Front of house engineer Rob Coles of Tourtech PA has specified the Soundcraft Digital 328 for her shows, after extensive festival experience with the desk mixing various bands. Rob Coles gave his impressions of the console after a month of dates in Australia, including an appearance at the "Big Day Out" festival, where the 328 was surrounded at the mix position by physically much larger analogue consoles. The compact digital desk provoked a lot of interest from other engineers.
"It sounds great - it's as simple as that. The EQ is very accurate. Quite honestly, when you're standing at the mixing position driving two huge speaker stacks at a festival, the difference in sound between this console and a conventional analogue desk is negligible."
In order to handle all 28 channels hitting the console, the 328 supplied by Tourtech was equipped with two (optional) Mic / Line interface units, housed in the compressor rack.
"It just seems such a great idea. I can turn up at the mixing position with the console in one hand and the Mic/Line interface rack in the other and I'm ready to go. I can run all the inputs into the 328, and just feed a stereo pair to the main rig."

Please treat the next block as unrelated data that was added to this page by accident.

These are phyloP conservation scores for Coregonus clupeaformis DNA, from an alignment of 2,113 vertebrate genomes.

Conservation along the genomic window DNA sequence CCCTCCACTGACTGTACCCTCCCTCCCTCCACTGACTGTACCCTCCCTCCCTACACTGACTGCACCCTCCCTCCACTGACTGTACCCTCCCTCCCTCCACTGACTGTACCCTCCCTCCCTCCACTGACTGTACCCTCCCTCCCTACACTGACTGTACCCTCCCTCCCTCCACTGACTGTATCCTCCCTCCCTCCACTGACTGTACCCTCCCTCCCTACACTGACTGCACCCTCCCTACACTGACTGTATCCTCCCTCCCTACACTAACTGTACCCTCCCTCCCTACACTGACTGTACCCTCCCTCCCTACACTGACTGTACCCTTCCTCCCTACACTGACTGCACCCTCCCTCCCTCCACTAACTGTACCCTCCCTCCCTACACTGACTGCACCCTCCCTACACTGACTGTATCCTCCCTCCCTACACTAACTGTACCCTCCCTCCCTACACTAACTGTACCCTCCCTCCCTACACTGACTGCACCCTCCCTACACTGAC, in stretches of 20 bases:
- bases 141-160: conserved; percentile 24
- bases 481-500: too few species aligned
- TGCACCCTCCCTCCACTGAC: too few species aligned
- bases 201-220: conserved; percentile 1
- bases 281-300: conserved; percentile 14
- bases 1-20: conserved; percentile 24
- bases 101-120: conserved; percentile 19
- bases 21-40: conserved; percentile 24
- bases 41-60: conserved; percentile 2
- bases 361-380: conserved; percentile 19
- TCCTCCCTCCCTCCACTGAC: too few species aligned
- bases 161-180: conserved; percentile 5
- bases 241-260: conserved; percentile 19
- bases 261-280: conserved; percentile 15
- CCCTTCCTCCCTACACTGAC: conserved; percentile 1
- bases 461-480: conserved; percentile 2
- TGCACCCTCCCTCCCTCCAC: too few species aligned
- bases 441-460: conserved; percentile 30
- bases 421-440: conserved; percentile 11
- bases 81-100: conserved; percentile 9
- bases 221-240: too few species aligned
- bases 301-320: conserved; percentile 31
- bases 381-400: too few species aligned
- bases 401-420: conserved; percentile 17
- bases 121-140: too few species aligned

The small footprint of the console was to prove a major bonus during recent dates for PJ Harvey on a promotional tour in the USA.
"We were playing mainly small clubs, where they're more interested in selling beer than where the sound mixer goes," Coles explained, "so you face the prospect of mixing from some impossible corner or balcony. However, since the 328 is so tiny, in most cases I was actually able to negotiate a prime mixing position in the middle of the bar!"
"This was also a factor when we played theatre dates in Australia", he continues. "Since no theatre wants to take out the number of seats required to house the average console, you're usually stuck right at the back under a long balcony. But with 328, I was able to persuade them to take out three seats under the edge of the balcony and get a great mixing position right where I wanted to be. Sure enough, the engineers for the other bands ended up way behind me at the back of the room."